This all changed after the beginning of the 20th century with the passing and implementation of the Allotment Act. The reservation was opened to homesteading, and with it fences starting going up across the valley. It was no longer possible to maintain a free-ranging bison herd, and the Bureau of Indian Affairs forced Pablo to sell his herd. With no buyers in the U.S., the animals were sold to the Canadian government.
About the same time, conservationists back East were concerned with the disappearance of the bison. Soon, the American Bison Society (ABS) was formed and tasked with finding a home for a national bison range where the animals could be protected. The ABS contacted Morton Elrod, a professor of wildlife at the University of Montana, who was very familiar with the Flathead Reservation, a place he visited often and loved. He also knew the prior, successful efforts of Allard and Pablo. His recommendation to the ABS was to locate the new bison range on the Flathead Reservation.
On May 23, 1908, President Roosevelt signed legislation to form the National Bison Range by appropriating 18,700 acres out of the Flathead Reservation. The tribe had no say and the compensation was meager. Later, in 1971, a Court of Claims ruled the appropriation was unconstitutional, but by then, it was rather late to change the course of history.
Now that there was a Bison Range to “save the buffalo,” the government needed bison “to save.” The sad irony of this situation was that it was the government that had forced the sale of the bison that had already been “saved!” The original Bison Range herd consisted of about three dozen bison from the Conrad herd in Kalispell – the exact same animals, or their descendants, that had been on the reservation not long before. Four animals were added from some other sources.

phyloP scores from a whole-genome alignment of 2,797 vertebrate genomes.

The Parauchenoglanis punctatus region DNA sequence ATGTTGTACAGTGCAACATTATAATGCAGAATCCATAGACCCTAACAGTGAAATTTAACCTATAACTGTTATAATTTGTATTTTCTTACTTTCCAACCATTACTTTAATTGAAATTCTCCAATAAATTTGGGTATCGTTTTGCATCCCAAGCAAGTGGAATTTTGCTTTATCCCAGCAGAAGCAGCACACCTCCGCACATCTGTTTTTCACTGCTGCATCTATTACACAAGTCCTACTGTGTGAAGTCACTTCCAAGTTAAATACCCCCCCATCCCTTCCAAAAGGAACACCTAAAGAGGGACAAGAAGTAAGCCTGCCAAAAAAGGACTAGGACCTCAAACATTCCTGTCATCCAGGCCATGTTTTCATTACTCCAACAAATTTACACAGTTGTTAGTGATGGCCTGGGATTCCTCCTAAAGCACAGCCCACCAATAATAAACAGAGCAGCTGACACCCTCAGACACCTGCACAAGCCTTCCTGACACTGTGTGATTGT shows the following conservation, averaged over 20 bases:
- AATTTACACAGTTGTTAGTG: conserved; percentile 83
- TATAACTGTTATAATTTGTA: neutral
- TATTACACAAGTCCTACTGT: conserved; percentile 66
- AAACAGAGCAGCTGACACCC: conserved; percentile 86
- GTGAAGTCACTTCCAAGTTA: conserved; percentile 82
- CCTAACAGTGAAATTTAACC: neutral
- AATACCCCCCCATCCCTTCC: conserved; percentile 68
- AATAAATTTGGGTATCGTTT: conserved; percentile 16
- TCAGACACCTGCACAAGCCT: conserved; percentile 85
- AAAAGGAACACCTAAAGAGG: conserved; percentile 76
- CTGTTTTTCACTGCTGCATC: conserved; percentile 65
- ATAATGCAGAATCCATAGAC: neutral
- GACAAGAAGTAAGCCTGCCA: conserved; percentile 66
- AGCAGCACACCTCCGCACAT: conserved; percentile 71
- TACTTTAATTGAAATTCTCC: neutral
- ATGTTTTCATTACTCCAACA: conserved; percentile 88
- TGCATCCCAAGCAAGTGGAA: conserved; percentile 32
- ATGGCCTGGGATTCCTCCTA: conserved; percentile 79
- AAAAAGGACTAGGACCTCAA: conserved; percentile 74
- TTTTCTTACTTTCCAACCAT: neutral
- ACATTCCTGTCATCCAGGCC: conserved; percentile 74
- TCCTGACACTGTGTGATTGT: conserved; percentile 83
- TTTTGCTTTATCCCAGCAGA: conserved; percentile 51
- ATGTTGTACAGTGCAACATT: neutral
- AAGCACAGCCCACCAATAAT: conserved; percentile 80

With the newly formed National Bison Range, fences went up to not only fence the bison in, but to keep the local tribal members out. An August 31, 1936 letter from the U.S. Department of Labor specifically stated: “…regulations prohibited them from using Indians for work on the Bison Range.” Tribal members became disenfranchised from the animals that they were responsible for bringing to the reservation and saving in the first place.
Fast forward to 1994. That is the year that the Indian Self-Determination and Educational Assistance Act (ISDEAA) was signed into law. The law promoted the principle of tribal “self-governance,” allowing for tribes to take over programs formerly run by the federal government on reservations and run them themselves.
The tribe had established a long history of progressive, successful resource and wildlife management over the years. So with the passage of the ISDEAA, the Bison Range seemed like an exact fit for what the legislation was addressing. It was in the middle of a reservation, the tribe had historical, cultural and geographic ties to it, and it just made sense.